Author Archives: Michael Tetreau

Fairfield – First in Flight!

Move over Wright Brothers and Kitty Hawk, Fairfield is the location of the First Airplane Flight thanks to Gustave Whitehead. Mr. Whitehead took off in Fairfield on August 17, 1901 – a full two years before the Wright Brothers.

There is a lot more to this story. John Brown who did a huge amount of research to bring this to light is going to be speaking at the Fairfield Museum this week. Bring your own brown bag lunch and join us at the Fairifeld Museum from 12noon to 1pm on Tuesday, August, 13th. Mr. Brown will provide the critical details from his research that led to Jane’s Aircraft – the internationally recognized expert – to recognize Mr. Whitehead as the real First in Flight pioneer.

This is a historic moment in Fairfield’s history and comes just in time for our 375th Birthday celebration next year. What a great gift!

See you at lunch on Tuesday.

PS –  if you plan to attend, please RSVP to 203-259-1598

DOT to expand Salt Storage Shed – Neighbors Concerned

The State Department of Transportation (DOT) has announced plans to renovate and expand their current Salt Storage Shed located next to Exit 46 on the Merritt Parkway. This announcement created a number of concerns in the local neighborhood. DOT held a public information session on July 15th. However, many neighbors could not attend the session. In addition, not all the plans and information were finalized by this session so that left the neighbors with more questions than answers.

In meeting with the neighbors, we identified several priorities to help resolve the concerns. First, we needed the DOT project comment period extended. The meeting on July 15th allowed just two weeks for comments ending on July 31st. Second, we needed more information for DOT on exactly what was planned. The neighborhood had questions including: why was the expansion taking place here? Why was the shed going to be 35 ft high? What type of landscaping and barriers would be provided? Would the use of this facility be expanding resulting in more traffic? What were the plans for this location in the future? All these questions and more needed to be addressed. Third, since there was so much missing information, we needed another public information session to provide answers.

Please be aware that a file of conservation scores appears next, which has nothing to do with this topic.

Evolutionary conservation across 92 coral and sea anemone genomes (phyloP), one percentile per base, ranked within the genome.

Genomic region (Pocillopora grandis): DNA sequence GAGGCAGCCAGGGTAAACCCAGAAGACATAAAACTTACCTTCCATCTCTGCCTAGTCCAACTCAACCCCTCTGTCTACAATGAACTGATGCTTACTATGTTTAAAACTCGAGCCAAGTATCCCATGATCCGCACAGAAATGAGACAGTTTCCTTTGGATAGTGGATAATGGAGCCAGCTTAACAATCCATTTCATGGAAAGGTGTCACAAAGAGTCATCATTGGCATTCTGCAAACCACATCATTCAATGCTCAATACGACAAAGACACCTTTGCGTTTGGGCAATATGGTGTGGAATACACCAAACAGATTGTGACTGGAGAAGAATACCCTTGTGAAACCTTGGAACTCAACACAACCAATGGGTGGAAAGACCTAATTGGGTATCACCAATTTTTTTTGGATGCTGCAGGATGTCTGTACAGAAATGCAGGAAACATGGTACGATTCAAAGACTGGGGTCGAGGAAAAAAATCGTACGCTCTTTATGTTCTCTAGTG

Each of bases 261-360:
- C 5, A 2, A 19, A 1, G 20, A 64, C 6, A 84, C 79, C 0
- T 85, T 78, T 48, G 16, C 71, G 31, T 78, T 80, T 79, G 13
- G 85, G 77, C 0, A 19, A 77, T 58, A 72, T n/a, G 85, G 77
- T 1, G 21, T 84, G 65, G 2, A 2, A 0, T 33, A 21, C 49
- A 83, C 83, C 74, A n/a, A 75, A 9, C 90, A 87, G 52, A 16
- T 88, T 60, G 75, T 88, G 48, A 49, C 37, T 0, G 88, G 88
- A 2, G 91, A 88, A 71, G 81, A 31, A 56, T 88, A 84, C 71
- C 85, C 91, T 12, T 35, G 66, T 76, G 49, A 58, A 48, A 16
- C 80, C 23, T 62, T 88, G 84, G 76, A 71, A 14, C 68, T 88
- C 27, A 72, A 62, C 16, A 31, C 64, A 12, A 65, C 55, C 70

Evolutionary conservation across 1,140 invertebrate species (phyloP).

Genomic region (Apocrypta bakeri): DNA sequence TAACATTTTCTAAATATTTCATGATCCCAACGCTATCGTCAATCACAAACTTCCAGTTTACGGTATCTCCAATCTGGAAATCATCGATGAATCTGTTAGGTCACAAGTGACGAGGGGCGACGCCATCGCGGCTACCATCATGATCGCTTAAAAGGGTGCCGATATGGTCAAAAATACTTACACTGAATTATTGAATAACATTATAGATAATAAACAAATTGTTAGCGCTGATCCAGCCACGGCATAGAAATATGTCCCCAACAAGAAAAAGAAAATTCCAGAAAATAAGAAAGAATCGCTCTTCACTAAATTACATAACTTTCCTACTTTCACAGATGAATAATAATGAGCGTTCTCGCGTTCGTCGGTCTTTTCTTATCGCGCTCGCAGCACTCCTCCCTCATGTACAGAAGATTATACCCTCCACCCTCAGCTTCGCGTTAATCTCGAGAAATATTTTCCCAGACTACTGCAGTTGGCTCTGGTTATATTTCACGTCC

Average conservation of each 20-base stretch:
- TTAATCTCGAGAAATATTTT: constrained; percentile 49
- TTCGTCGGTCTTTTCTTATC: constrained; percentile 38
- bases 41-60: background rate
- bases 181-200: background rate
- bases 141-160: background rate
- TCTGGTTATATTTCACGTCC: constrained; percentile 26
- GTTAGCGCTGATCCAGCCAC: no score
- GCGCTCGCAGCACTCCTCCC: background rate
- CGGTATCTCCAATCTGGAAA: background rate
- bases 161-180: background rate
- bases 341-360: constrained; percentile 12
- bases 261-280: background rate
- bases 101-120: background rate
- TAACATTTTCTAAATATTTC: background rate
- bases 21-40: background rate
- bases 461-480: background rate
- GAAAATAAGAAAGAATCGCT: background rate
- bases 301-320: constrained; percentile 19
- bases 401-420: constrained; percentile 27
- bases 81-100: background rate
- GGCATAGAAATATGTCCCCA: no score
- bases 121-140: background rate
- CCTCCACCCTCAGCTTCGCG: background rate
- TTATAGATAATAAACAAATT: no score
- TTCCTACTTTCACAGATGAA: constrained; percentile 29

I was able to follow up with DOT and help address all three major concerns. The public comment period was extended till September 3rd. A second public information session will be help on August 19th at the Board of Education Conference Room. This meeting will take place at 6:30 pm. DOT will provide additional information at this session to help address the neighbors’ concerns.

I want to thank DOT for listening to our communities concerns and need for more information. While this is a DOT project on DOT land, we appreciate the time the State is taking to help inform and educate our community. If you would like more information, please take time to visit our town web site at or our town facebook page.

The Clean-up of our Mill River moves forward

I want to thank volunteers for our Town in spending lots of extra time over the past four months working on achieving improvements to the clean-up plan for Mill River near the former Exide factory. Our Conservation Commission, Harbor Management Commission and Shellfish Commission met in long work sessions with representatives from the Department of Energy and Environmental Protection (DEEP) and Exide to ask questions, discussion options and make sure that the Town’s concerns were understood. We were able to achieve significant improvements to the clean-up plan along with the communication and follow up approaches.
I also want to thank our State Delegation – State Senator John McKinney, Rep. Brenda Kupchick, Rep. Kim Fawcett and Rep. Tony Hwang – for their efforts in getting DEEP to meet with our town commissions. In hearing the questions raised by our community, they helped us get our State government bodies to listen.
I also want to thank DEEP representatives for changing their approach to community involvement. They didn’t just hold public hearings but rather changed the paradigm by meeting with town representatives in work sessions. This allowed them to fully understand our concerns and questions. DEEP showed their full commitment by the number of staff they committed to these work sessions and the effort they put in to help develop resolutions.